European law requires that product sold in Europe meets all the required applicable product Directives covering issues such as safety, EMC, RoHS and energy requirements. The CE mark shows that all the regulations are met and allows free movement across all internal borders in Europe.
Once the UK leaves the Custom Union the CE mark will be no longer valid for products sold in the UK to denote conformity with the required legislation, says Andrew Bryars, product manager at XP Power. An alternative mark has been devised to take its place and this is the UKCA mark. At this point products intended to be sold into both Europe and the UK will bear both marks.
The UKCA mark can be applied to a product on a self-declaration basis in the same way that XP Power currently applies the CE mark. A UK self-declaration of conformity (UK DoC) will be produced for each product to identify which particular piece of UK legislation the product conforms to.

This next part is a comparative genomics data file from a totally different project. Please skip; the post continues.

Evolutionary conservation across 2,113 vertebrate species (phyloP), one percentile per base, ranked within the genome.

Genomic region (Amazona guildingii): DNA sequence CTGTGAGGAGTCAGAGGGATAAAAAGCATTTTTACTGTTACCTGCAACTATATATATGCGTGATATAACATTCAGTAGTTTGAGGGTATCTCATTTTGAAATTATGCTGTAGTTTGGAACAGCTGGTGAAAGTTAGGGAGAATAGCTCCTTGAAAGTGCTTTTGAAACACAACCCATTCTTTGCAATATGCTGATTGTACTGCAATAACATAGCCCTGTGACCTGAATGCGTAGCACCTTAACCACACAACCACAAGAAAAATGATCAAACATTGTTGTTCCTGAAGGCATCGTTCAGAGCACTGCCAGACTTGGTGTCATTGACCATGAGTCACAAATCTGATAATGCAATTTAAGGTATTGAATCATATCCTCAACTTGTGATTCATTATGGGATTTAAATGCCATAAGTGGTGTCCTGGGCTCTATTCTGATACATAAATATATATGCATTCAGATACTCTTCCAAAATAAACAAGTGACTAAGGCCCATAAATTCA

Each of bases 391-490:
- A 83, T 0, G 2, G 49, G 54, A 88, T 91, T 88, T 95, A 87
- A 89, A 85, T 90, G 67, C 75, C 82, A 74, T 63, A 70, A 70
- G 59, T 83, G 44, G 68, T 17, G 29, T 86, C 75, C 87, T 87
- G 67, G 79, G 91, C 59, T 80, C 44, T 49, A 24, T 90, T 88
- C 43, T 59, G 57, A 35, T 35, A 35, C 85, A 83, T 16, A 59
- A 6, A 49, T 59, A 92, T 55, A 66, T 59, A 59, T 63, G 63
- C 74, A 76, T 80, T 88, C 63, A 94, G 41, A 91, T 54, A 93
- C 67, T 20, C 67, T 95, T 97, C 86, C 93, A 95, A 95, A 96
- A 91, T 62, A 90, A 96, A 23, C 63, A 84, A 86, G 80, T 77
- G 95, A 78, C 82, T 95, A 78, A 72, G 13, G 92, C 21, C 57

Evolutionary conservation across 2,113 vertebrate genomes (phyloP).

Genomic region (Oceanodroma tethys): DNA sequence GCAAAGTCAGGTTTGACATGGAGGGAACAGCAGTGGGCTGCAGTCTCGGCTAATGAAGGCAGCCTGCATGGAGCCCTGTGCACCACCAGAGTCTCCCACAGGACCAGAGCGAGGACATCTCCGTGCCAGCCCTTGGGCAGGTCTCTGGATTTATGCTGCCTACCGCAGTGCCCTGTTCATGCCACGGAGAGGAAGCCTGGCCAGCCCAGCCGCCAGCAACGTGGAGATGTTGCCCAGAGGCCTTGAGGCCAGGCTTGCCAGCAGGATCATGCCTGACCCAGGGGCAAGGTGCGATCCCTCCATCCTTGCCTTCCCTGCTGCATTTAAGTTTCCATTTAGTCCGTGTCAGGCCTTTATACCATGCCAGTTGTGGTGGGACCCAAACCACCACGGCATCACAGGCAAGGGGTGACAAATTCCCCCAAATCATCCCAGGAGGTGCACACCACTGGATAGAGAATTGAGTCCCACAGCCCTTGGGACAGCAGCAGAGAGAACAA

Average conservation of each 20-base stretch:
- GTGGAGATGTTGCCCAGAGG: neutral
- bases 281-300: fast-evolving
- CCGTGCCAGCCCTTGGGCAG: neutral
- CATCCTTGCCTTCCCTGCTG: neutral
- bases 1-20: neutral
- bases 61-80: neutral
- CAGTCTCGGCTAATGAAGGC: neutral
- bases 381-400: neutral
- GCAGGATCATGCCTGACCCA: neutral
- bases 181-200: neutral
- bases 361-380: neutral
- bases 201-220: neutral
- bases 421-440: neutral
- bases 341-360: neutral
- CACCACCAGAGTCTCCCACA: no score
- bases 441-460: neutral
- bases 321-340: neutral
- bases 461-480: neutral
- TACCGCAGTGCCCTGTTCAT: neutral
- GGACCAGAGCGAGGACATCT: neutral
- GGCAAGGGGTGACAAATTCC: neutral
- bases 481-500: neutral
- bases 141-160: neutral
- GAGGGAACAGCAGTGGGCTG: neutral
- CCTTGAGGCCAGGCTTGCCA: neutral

The legislation will initially follow the European requirements meaning that for each European Directive there will be a corresponding piece of UK legislation.
XP Power products the relevant Directives and regulations are:
Initially, conformity to the UK regulations can be demonstrated by meeting the same existing international or EN standards that are used for European Directive conformity. Although the UK will not recognise the European Official Journal (OJ), it is expected that a UK equivalent will be published over time.
The UKCA mark can only start to be applied to product sold in the UK from 1st January 2021. There will be a grace period of 1 year to allow manufacturers to update existing product labels accordingly. During this grace period, it will be acceptable for product sold in the UK to only bear the CE mark. By 1st January 2022 all products sold into Britain